If you find yourself with leftover Spam after opening a can, it is advisable to store it properly to maintain its quality and prevent spoilage. Storing leftover Spam in the original can may not provide an airtight seal. Instead, transfer the leftover Spam to an airtight glass or plastic container. When stored this way, leftover Spam can last 3-5 days, or even up to a week if refrigerated properly. For longer-term storage, freezing is the preferred method.

Freezing Leftover Spam

Both cooked and uncooked Spam can be frozen to extend its shelf life. Slicing Spam before freezing makes it easier to thaw and use in different recipes. To freeze sliced Spam, first place the slices on a baking sheet and shock freeze. Once frozen, transfer the slices to a freezer-safe, airtight container or freezer-safe Ziploc bag. If you prefer to freeze the entire can, make sure it is sealed tightly to prevent freezer burn. Frozen Spam can be stored for up to 6 months without significant loss of quality.

Using Leftover Spam

Leftover Spam can be a versatile ingredient in a variety of dishes. Here are some ideas for incorporating leftover Spam into your meals:

  1. Spam sandwich: Thinly slice leftover Spam and use it as a sandwich filling. Add your favorite condiments and vegetables for a quick and satisfying meal.
  2. Spam Fried Rice: Dice leftover Spam and use it as a flavorful addition to fried rice. Sauté the Spam with vegetables, rice and seasonings for a delicious one-pan meal.
  3. Spam salad: Dice leftover Spam and toss with lettuce, tomatoes, cucumbers and your choice of dressing for a hearty and flavorful salad.
  4. Spam and Egg Breakfast Burrito: Sauté diced Spam with onions and bell peppers. Scramble eggs and add to the pan with your favorite seasonings. Wrap the mixture in a tortilla for a protein-packed breakfast on the go.
  5. Spam Stir-Fry: Slice leftover Spam and stir-fry it with an assortment of vegetables. Add soy sauce, garlic and ginger for a tasty and quick stir-fry.
  6. Spam Hash: Dice leftover Spam and cook with potatoes, onions, and bell peppers. Season with herbs and spices of your choice for a flavorful and satisfying breakfast or brunch option.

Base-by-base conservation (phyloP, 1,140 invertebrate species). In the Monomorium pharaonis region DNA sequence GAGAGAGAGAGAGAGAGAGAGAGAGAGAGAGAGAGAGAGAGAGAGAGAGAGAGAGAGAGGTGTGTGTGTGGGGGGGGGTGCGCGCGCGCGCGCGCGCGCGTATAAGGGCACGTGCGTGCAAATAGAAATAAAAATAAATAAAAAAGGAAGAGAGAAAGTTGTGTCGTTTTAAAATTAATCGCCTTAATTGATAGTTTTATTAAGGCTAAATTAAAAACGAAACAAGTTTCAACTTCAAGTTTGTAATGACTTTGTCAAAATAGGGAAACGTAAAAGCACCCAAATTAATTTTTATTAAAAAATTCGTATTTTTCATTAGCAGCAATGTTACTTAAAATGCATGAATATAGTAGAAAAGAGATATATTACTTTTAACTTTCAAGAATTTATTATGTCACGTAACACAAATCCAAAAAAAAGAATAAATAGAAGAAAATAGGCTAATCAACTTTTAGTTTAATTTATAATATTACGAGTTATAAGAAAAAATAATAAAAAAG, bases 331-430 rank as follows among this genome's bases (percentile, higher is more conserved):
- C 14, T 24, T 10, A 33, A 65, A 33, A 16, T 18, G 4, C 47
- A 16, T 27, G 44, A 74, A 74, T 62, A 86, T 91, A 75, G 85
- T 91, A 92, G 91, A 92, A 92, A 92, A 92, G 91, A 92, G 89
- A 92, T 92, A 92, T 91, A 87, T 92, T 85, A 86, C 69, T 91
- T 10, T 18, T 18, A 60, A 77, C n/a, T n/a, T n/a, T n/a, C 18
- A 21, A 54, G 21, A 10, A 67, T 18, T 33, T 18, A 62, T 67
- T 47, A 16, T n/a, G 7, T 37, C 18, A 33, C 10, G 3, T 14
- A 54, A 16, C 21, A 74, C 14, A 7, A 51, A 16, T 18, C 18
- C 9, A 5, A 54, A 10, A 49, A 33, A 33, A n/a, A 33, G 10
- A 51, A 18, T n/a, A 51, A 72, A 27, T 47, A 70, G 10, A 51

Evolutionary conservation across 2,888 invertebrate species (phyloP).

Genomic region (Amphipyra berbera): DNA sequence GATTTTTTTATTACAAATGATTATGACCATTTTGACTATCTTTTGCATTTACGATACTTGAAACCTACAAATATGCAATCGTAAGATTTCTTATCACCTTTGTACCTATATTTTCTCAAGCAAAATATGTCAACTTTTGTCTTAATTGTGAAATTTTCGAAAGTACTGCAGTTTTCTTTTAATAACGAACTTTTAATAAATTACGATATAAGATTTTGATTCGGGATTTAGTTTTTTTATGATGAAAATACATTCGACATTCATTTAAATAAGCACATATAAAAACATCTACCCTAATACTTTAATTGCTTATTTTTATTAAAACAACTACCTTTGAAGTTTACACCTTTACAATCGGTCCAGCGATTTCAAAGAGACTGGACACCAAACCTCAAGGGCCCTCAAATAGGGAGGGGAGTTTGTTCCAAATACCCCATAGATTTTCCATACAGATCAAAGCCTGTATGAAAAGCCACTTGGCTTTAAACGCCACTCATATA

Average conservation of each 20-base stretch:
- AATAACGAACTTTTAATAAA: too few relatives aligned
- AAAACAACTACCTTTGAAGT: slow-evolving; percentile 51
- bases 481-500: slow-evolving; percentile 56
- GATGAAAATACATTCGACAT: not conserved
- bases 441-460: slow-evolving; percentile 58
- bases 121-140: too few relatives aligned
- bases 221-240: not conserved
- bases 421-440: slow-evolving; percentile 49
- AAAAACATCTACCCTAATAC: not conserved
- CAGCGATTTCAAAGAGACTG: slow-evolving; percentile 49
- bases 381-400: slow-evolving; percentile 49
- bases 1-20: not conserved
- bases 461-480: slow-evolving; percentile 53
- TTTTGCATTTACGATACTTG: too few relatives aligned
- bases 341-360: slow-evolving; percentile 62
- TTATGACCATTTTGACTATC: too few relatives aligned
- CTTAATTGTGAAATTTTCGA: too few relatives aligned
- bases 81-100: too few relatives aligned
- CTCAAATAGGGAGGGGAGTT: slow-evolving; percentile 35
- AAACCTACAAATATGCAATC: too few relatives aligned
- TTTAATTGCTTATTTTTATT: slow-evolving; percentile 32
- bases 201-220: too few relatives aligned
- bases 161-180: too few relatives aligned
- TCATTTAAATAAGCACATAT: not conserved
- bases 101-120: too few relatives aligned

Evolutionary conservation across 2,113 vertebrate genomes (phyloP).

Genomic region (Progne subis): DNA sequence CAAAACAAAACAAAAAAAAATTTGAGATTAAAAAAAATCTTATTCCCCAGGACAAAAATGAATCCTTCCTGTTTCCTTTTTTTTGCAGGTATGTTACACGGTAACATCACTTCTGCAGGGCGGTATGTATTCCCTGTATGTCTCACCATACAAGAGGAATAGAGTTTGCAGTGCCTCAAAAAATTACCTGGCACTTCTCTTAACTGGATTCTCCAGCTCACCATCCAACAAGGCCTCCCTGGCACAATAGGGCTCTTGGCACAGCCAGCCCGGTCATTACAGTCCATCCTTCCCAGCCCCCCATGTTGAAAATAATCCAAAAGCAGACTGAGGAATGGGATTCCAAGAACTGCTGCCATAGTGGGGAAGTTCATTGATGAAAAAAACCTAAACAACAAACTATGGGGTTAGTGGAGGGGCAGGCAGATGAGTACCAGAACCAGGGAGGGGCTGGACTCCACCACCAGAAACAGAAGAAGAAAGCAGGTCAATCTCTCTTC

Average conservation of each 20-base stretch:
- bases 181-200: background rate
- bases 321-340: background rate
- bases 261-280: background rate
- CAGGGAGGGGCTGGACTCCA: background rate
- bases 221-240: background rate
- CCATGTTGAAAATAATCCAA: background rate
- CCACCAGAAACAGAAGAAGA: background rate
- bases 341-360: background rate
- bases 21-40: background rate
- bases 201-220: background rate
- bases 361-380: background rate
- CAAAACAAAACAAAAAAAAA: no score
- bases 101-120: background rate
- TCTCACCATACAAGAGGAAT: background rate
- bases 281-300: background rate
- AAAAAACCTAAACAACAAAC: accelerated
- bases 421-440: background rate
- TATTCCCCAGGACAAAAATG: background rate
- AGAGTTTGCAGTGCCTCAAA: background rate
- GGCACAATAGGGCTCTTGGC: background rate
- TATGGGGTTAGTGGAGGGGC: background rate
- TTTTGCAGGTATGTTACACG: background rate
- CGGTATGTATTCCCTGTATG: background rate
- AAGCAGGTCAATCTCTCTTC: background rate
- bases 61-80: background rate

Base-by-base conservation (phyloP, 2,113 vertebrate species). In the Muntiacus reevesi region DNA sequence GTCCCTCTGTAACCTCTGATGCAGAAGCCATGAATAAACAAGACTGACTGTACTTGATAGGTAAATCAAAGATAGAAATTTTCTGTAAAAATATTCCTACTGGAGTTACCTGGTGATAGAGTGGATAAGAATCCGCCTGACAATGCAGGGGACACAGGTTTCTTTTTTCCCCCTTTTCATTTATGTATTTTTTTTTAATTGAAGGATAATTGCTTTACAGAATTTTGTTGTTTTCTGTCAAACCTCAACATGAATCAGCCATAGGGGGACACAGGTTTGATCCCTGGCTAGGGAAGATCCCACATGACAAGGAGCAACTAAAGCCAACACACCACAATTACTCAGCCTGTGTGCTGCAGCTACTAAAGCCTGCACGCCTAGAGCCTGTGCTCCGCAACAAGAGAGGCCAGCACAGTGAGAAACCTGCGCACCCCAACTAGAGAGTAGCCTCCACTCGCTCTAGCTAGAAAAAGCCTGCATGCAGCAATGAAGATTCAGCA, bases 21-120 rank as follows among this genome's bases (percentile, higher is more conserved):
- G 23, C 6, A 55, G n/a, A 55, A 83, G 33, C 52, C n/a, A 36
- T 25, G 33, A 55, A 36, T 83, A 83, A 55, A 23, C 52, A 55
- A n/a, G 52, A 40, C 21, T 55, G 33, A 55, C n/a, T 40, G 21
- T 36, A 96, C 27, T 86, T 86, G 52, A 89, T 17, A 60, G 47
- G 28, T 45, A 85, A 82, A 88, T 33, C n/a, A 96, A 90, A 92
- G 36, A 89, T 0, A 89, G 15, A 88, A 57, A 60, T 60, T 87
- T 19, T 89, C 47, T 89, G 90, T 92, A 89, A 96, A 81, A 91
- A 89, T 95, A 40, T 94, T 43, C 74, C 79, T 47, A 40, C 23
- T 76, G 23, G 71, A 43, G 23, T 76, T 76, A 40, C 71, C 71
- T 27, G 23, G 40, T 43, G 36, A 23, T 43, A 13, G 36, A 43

Getting Spam out of the can in one piece is no longer a daunting task with the tips and methods provided in this comprehensive guide. Whether you choose to squeeze the can, puncture a hole, or use warm water, you can now enjoy Spam without the frustration of it sticking to the can. Remember to store any leftover Spam properly to maintain its quality and maximize its shelf life. With its versatility and convenience, Spam can be a delightful addition to a variety of dishes, providing a quick and satisfying meal option.


Is it difficult to get spam out of the can?

While it can be a bit challenging, there are several methods you can use to extract Spam from the can in one piece.

What are some tips for getting Spam out of the can without breaking it?

You can try pressing on both sides of the can at the same time, poking a hole in the bottom to release the suction, or using warm water to loosen the Spam and make it easier to remove.

Can I use a can opener to get Spam out of the can?

It is not recommended to use a can opener as it may cause the Spam to break apart. It’s best to use other methods such as squeezing the can or using warm water.

How should I store leftover Spam after opening the can?

To store leftover Spam, place it in an airtight container and refrigerate. This will help keep it fresh and prevent spoilage.

How long will Spam last after I open the can?

Properly stored, Spam will keep in the refrigerator for 3-5 days. If you want to extend its shelf life, you can freeze it for up to 6 months.

Can I use leftover Spam in other recipes?

Absolutely! Leftover Spam can be used in a variety of recipes, including sandwiches, fried rice, salads, breakfast burritos, stir-fries, and hash. Its versatility makes it a great ingredient to have on hand.